Applying to college can be daunting. However, there is a process that makes it significantly easier: the Common Application for college. It’s used by thousands of students, allowing them to complete one set of forms and submit it to some of the hundreds of schools that accept it.
But, if your student hasn’t used the Common Application before, it can also be pretty intimidating. By taking time to learn about what it is, how it works, and what it takes to complete the Common App, your student can be better prepared, making the process much less scary.
With that in mind, here’s the ultimate guide to the Common Application for college, ensuring your student knows everything they need to get started.
- 1 What is the Common Application?
- 2 How to Complete the College Common Application
- 3 Do You have to Pay a Fee?
- 4 What Are the Common App Colleges?
- 5 How to Submit the Common Application
- 6 Are There Additional Steps After Submitting the Common App?
What is the Common Application?
The Common Application is an online college application that students can use at hundreds of schools. All participating colleges are willing to accept these same forms. Your student only has to complete the main sections of the Common Application once, and then they can use it repeatedly. This is much easier than filling out individual applications for every single school that caught their eye.
However, it is essential to note that many schools that accept the Common Application do require supplemental sections from students. Usually, these are portions that are specific to that college, so these have to be completed separately.
How to Complete the College Common Application
Completing the Common App is a multi-step process, not unlike filling out the FAFSA. However, the process is also pretty straightforward, so most students can manage it reasonably quickly.
What Information and Documents Do You Need for the Common Application?
Before your student starts their Common College Application, they need to gather some information and paperwork. Your student may need to input their Social Security Number as part of their profile. If they don’t know it, then they might want to dig up their Social Security card.
Similarly, they’ll need to complete information about their parents, such as their employment status and their highest degree earned. If your student has already completed their FAFSA, they might already have this information. If not, then it could be wise to have a discussion or to work with your student on that part of the application.
Usually, students will need a copy of their high school transcript. If your student has college credits already, they may need a college transcript instead. Standardized test scores, such as the ACT or SAT, are also necessary, so they need to have those handy as well.
Creating an Account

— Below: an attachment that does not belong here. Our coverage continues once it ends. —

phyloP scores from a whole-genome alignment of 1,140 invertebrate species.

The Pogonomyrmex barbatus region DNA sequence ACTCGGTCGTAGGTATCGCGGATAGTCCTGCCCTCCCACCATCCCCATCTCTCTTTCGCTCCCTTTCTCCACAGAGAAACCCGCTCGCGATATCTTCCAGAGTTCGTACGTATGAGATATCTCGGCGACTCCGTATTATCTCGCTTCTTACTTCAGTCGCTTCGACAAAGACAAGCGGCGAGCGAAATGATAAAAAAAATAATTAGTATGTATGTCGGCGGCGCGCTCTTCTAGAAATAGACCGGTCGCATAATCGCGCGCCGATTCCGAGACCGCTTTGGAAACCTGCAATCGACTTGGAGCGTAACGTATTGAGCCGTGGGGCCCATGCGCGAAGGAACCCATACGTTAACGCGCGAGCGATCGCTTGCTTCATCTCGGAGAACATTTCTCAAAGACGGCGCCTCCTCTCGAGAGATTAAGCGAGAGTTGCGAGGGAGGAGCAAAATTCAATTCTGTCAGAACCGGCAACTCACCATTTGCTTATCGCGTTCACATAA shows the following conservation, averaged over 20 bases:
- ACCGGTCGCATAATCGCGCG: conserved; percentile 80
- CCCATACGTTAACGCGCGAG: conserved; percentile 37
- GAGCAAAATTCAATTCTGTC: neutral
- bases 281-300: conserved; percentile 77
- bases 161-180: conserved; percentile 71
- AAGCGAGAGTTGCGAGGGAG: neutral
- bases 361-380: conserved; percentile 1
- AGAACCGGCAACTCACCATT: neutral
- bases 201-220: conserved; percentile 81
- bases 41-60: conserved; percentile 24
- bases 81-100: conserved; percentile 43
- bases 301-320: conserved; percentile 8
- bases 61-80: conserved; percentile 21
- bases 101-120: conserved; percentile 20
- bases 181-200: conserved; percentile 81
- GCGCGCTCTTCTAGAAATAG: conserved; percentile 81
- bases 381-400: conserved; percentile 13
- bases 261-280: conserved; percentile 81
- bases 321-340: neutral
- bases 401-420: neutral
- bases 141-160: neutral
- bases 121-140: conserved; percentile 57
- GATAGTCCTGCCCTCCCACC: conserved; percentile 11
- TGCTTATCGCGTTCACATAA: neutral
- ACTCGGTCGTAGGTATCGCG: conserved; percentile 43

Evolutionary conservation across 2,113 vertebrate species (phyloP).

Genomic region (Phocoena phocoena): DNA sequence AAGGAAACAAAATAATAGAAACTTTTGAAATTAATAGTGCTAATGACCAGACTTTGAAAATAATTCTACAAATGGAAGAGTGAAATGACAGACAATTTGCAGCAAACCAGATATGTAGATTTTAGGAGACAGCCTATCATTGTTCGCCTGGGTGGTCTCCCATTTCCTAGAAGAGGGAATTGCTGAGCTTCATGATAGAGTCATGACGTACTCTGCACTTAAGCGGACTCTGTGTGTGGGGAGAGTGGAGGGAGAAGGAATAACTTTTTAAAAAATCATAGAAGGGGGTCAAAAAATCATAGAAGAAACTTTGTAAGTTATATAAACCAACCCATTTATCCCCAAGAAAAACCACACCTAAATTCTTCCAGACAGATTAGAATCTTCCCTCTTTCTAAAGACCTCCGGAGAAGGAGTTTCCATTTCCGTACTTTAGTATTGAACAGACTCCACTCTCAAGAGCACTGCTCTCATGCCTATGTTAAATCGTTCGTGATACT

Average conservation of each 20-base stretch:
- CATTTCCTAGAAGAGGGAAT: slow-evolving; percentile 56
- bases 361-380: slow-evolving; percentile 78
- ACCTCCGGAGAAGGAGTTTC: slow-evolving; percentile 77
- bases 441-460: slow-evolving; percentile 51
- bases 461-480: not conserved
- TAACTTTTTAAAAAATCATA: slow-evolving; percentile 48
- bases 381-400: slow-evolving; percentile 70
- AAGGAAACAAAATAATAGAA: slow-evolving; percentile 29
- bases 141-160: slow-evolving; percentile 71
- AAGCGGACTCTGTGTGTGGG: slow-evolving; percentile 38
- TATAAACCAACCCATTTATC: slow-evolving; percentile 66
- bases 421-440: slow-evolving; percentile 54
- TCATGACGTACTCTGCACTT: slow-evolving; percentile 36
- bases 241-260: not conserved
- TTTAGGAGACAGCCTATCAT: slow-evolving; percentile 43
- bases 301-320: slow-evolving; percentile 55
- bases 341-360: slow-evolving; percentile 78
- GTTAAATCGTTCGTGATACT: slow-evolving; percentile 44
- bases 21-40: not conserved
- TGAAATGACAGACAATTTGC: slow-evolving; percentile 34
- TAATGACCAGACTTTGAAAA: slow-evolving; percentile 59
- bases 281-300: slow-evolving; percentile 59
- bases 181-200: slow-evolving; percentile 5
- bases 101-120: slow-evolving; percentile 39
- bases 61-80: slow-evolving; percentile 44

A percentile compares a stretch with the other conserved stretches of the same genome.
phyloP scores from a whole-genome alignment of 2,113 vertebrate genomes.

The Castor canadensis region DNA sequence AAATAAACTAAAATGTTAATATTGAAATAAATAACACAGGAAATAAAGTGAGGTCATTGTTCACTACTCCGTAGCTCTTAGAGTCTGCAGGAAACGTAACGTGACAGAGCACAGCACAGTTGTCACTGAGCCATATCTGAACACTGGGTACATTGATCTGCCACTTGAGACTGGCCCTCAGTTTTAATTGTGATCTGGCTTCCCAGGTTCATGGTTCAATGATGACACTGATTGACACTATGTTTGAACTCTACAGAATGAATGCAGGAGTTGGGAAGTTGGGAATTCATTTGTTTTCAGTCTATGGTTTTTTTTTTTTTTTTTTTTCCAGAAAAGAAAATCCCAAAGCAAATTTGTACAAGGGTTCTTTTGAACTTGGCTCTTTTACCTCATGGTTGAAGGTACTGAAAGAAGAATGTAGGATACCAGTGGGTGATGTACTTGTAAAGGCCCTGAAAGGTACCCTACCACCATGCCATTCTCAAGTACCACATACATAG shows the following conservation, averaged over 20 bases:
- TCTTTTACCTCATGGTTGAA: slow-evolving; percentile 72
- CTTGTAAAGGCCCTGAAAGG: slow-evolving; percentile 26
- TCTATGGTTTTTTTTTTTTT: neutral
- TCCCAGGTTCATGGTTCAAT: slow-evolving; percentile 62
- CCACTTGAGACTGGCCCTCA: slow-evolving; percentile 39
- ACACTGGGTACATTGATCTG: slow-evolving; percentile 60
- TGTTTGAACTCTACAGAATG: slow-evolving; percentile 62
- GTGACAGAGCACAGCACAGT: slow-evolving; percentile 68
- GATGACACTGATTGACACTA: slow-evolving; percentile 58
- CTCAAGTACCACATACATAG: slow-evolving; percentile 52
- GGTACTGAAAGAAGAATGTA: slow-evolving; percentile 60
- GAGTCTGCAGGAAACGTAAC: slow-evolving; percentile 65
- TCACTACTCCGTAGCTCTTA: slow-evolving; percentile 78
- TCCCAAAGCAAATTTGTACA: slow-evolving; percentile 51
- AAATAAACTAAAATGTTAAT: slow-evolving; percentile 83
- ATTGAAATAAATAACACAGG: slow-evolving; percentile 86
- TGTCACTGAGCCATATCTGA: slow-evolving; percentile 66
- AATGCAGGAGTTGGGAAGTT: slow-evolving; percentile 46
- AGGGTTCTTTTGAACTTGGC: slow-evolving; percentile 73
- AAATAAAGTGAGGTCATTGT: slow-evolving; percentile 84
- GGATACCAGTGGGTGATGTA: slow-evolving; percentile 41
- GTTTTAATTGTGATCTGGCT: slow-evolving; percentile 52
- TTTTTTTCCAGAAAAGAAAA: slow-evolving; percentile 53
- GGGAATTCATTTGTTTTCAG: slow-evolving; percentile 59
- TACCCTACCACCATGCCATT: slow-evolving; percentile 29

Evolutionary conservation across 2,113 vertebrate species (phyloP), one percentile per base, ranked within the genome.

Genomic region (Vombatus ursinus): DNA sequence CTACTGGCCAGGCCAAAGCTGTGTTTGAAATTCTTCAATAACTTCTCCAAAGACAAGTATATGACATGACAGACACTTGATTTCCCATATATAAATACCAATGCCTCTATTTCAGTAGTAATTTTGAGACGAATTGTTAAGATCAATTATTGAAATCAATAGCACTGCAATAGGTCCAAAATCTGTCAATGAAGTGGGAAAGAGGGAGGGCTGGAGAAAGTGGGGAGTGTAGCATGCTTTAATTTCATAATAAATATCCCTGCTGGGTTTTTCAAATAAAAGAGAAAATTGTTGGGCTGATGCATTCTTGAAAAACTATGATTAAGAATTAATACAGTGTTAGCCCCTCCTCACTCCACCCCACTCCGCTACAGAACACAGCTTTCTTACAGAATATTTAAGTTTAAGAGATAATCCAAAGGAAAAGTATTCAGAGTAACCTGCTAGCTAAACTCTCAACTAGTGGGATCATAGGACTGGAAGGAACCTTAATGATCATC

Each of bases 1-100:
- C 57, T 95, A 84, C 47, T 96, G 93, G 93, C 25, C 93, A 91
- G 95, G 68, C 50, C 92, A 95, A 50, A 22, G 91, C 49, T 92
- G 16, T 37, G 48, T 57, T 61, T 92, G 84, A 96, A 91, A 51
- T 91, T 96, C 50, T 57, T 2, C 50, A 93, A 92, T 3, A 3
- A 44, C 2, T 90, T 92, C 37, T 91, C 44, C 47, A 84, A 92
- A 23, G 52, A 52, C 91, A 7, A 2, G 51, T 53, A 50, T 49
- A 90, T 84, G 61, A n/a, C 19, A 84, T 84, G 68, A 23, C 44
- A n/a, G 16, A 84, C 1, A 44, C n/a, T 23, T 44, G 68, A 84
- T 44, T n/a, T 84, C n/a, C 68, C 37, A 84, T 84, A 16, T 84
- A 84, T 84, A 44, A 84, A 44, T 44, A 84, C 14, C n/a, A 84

After gathering the information and documents above, your student starts the process by heading to the Common App site and creating a profile, which they can do by clicking “Apply Now.” They begin by selecting their registration type (“First-Year Student” for those heading to college the first time) and creating a login using their email address.
Next, your student provides basic information, like their name, address, phone number, and birth date. They need to use their legal name (as it appears on official documents and standardized tests). That way, schools can match the application to any supporting documents.
Completing the General Application
Once the account is created, your student can work through the general application information. These are details that go to any school your student applies to, representing a common thread between them.
Here is where students list information about their high school experience, including grades, courses, and extracurricular activities. Entrance exam scores, such as ACT or SAT scores, also get entered. Additionally, details about the student’s parents are put in during the general application phase.
To make the process simpler to follow, the general application is divided into seven sections, including:
- Profile (for the student)
- Courses & Grades
There are instructions in each section that outline what details go where, making it simple to complete.
While the Common App essay in the Writing section isn’t mandatory across the board, it’s wise if your student completes it now. Most schools are going to require one, so it’s best to handle it early in the process.
Your student can choose between several essay prompts, allowing them to select the option that they feel gives them a chance to shine. As they review the topics, your student should spend a moment brainstorming each one. Then, they can proceed with the one that leaves them feeling confident.
Students shouldn’t be intimidated by the essay. They are limited to 650 words, so it doesn’t have to be incredibly long. Plus, the essays don’t have right or wrong answers. Instead, they are about personal experiences. For the 2019-2020 application year, one of the options even allowed students to “share an essay on any topic of your choice,” giving them practically unlimited freedom, too, so your student doesn’t have to feel limited if another topic is more meaningful to them.
Once your student has finished the general application process, they can start adding schools to their list. While all of the schools have the general application requirements in common, each one may have other requirements students need to adhere to if they want to apply. By adding colleges now, your student has a chance to review these details, allowing them to prepare for any additional steps.
On your student’s dashboard is a “My Colleges” section that will help them track their applications. By using the “College Search” tab, they can add schools to that list.
In the “College Search,” there are plenty of criteria that can help your student narrow down their options. If your student has specific schools in mind, they can search based on the institution’s name. If not, they can search by state, region, or even the distance from their home. It’s also possible to search by application deadline or fees, which could be handy. As they find schools that interest them, they click “Add to My Colleges” to put them on the list.
It’s important to note that students are limited to 20 schools in the Common Application “My Colleges” list. However, they can adjust their list at any time, so students can remove schools as easily as they can add them.
Reviewing School Requirements